Monday, September 15, 2014

Italy’s Deep south: Salento.

Galatina's Cathedral Mosaic
The Italian region called Puglia, in the heel of the Italian "boot," ends in Italy's extreme south, and its southern-most province is called Salento. In the local dialect the Salentini (local people) use this expression:

“Salentu: Lu sule, Lu mare, Lu ientu” 

which literally means “Salento: the Sun, the Sea, the Wind.” For kiters this can be enough to have a good reason to pay a visit to this Mediterranean enclave, but before we talk about kitespots and winds, let us mention the cultural richness of this beautiful region.

Gallipoli old town
This land has always been a frontier, or rather a confrontation ground, between Europe and the Middle East: it has been conquered by Greeks in ancient times and became part of "Magna Grecia," and in more recent times it was taken over by Spanish (the Aragons) and the  Ottoman Turks: during the famous Otranto’s Christians massacre in 1480, 800 Otrantini were beheaded, because of the refusal to convert to Islam. This  cultural crucible can be considered unique in the Mediterranean and it is now expressed through the richness in food, arts and music. 

Hot Chilly Peppers: Salento's viagra!Fortification against the Turks on Otranto's coastline
The region’s capital is Lecce, located right in the center of Salento. It's a majestic baroque city, which is alive late into the night,  and has an amazing historical center, where you can find countless local restaurants and lounge bars. Other beautiful towns which absolutely deserve a visit are Otranto, Gallipoli, Nardò, Galatina and Maglie, but don’t miss all the small villages that host local ‘Sagre’ (typical feasts and theme events that are all about food, art and music) on different days of July, August and September.


Salento's typical cuisine is a must-try: vegetable dishes (based on eggplants, tomatoes, olives, ‘fave’…) play a big role in the local recipes and are absolutely delicious, but so are local fish and meat dishes. Talking about wine, we are in the region of Negroamaro and of Primitivo di Manduria, world-famous red wines.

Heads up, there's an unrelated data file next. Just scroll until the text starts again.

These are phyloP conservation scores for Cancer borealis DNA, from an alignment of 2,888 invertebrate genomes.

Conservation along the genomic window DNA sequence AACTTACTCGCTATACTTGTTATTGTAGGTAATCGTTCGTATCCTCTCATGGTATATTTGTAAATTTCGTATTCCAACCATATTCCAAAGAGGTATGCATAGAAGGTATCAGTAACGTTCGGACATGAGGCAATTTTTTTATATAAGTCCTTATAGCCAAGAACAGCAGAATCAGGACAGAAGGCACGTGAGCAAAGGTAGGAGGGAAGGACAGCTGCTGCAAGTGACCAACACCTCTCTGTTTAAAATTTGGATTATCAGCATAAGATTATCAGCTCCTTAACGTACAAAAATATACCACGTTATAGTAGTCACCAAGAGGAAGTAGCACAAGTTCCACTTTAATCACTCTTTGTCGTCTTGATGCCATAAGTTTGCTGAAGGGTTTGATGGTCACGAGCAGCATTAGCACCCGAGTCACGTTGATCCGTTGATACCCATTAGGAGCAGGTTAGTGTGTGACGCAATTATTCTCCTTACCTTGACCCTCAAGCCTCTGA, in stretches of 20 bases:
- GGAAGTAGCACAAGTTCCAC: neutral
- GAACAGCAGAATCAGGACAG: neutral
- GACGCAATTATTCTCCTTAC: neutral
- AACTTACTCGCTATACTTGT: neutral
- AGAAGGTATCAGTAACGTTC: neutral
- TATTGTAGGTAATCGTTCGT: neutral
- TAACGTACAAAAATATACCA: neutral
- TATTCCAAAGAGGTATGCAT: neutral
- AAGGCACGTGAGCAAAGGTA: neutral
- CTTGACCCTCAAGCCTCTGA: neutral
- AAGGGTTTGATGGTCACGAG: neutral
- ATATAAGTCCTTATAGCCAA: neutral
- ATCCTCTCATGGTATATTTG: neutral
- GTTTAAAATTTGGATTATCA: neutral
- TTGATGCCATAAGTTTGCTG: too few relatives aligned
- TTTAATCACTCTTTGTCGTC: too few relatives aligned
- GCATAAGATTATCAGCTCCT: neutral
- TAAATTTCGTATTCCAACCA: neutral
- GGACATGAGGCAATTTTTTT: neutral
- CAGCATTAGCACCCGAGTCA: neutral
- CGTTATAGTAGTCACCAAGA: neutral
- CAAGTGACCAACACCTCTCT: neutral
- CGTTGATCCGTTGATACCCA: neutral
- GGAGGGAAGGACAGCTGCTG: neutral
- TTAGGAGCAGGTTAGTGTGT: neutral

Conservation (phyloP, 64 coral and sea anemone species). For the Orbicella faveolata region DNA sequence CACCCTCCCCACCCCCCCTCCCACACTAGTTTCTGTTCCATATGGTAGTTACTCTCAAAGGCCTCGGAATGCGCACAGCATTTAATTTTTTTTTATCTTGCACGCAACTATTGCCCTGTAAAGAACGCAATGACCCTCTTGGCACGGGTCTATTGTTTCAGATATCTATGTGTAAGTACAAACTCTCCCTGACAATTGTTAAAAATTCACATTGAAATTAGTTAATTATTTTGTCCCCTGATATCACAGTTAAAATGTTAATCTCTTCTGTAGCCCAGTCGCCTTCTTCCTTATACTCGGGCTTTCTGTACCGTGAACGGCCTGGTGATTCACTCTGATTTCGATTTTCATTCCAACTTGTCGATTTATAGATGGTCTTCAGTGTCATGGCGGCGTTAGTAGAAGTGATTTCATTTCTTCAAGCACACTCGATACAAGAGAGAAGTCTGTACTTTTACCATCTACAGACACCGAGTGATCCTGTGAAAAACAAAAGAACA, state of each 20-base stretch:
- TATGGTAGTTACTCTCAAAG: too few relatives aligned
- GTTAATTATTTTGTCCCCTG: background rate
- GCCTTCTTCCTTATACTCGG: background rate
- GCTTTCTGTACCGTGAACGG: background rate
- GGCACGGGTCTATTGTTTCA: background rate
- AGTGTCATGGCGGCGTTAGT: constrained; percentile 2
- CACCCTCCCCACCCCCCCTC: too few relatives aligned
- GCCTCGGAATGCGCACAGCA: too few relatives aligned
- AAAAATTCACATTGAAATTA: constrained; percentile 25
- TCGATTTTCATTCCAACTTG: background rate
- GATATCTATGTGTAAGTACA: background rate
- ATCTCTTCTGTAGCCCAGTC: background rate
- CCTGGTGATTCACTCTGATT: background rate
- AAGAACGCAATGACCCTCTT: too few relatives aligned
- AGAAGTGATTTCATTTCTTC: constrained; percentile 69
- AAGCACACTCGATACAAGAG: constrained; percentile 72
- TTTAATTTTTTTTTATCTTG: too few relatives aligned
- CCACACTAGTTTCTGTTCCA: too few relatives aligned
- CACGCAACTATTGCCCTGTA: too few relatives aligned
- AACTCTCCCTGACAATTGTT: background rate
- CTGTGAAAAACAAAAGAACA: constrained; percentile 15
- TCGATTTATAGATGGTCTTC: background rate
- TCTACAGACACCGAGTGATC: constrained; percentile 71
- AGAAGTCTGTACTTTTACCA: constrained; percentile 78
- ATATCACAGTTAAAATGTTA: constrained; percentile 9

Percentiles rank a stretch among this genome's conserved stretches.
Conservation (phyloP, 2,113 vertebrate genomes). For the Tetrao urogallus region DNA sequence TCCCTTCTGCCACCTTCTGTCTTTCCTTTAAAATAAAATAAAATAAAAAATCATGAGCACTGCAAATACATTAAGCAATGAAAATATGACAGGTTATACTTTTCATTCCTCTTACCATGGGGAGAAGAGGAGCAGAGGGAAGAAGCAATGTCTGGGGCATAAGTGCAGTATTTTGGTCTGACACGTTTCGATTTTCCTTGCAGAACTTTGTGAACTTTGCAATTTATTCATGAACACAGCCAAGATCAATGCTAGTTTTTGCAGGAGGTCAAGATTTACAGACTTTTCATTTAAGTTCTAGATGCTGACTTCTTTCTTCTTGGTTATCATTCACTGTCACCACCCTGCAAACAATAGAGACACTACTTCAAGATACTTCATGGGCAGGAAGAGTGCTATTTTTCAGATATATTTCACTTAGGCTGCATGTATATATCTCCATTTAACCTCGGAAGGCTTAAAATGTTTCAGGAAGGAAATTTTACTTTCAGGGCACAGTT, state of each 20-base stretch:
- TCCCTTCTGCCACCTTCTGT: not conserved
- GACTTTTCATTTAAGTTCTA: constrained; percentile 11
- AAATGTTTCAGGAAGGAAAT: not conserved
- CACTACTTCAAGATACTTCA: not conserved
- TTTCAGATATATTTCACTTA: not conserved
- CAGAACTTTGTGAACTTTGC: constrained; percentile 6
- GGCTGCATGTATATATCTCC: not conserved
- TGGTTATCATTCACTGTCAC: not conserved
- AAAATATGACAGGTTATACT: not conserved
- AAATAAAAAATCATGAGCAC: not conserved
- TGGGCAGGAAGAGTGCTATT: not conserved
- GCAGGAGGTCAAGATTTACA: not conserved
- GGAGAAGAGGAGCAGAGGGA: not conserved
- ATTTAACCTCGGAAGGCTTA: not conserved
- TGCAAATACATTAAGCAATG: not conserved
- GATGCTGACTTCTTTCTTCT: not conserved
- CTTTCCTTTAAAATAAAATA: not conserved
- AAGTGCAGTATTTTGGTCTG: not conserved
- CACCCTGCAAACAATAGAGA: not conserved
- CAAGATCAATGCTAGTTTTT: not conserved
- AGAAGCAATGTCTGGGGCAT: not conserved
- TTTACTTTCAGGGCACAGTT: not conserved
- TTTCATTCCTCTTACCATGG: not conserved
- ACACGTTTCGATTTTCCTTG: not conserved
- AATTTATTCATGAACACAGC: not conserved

Coast between Otranto and Leuca
As for the local entertainment, don't miss Taranta if you really want to immerse yourself in the local culture: this ancient dance with its syncopated rhythm has a powerful hypnotic power that makes people dance in an incredible way: actually even the Italian language has an expression ‘tarantolati’ that refers to the tarantula spider bitten people that can’t stay still and dance like crazy. The most famous festival of Taranta music is called ‘La Notte della Taranta’ (Taranta’s night), and takes place in Melpignano. Its symbol is a spider, and thousands of people participate, practically taking over the entire village.

Kiter on Alimini Beach
So if all this sounds good to you, the best is yet to come: Salento is a perfect location for kitesurfing. It is basically a small peninsula facing two seas: the Adriatic and the Ionian. This leads to countless combinations of spots and wind conditions: the most appreciated winds by local kiters are the ‘Tramontana’ (North) and the ‘Scirocco’ (south-east).
Kiter on Frassanito Beach
You can choose your perfect spot for the day depending on the type of the wind. For the Tramontana wind, the best area is the north Adriatic coast from San Foca to Otranto: the best spots are San Foca, Frassanito and Alimini (these last two are also great with the south-east wind).

For the Scirocco wind, the best kitesurfing spots are on the Ionian Sea: close to Gallipoli we have the sandy beaches of Baia Verde in the south of the town, and Padula Bianca in the north. A little further north you can find the best spot: Porto Cesareo, with its crystal clear and shallow waters.

Dark slide on Frassanito Beach
The best periods to take advantage of this incredible kite/cultural paradise are spring and autumn (that’s why we are writing about it now, with the autumn approaching): during the summer all the beaches are overcrowded by people on holiday, especially in August, and often the kitesurfing activity on all the Gallipoli and Porto Cesareo beaches has to be supervised by coast guards. You might still kite on Frassanito and Alimini beaches, but sometimes the authorities come and heavily fine kiters performing tricks and maneuvers close to the beach.

Kiter on Alimini Beach

For these reasons it’s better to stay away from Salento in the summer, and to kite in the autumn, when the weather is still pleasant and warm and the beaches start to become empty: in this period kiters become the owners of the spots and enjoy great wind days!



If you are a beginner, there are a lot of kite schools around, but in our opinion, considering the quality of teaching (the only IKO center in the area) and safety, the best one is AK school, operating in the Alimini spot in the summer and in Porto Cesareo in autumn/spring.

Alimini Kite Spot

The most remote region of Italy in the deep south: a paradise for kitesurfers!
Date published: 09/15/2014
Date Update: 15/09/2014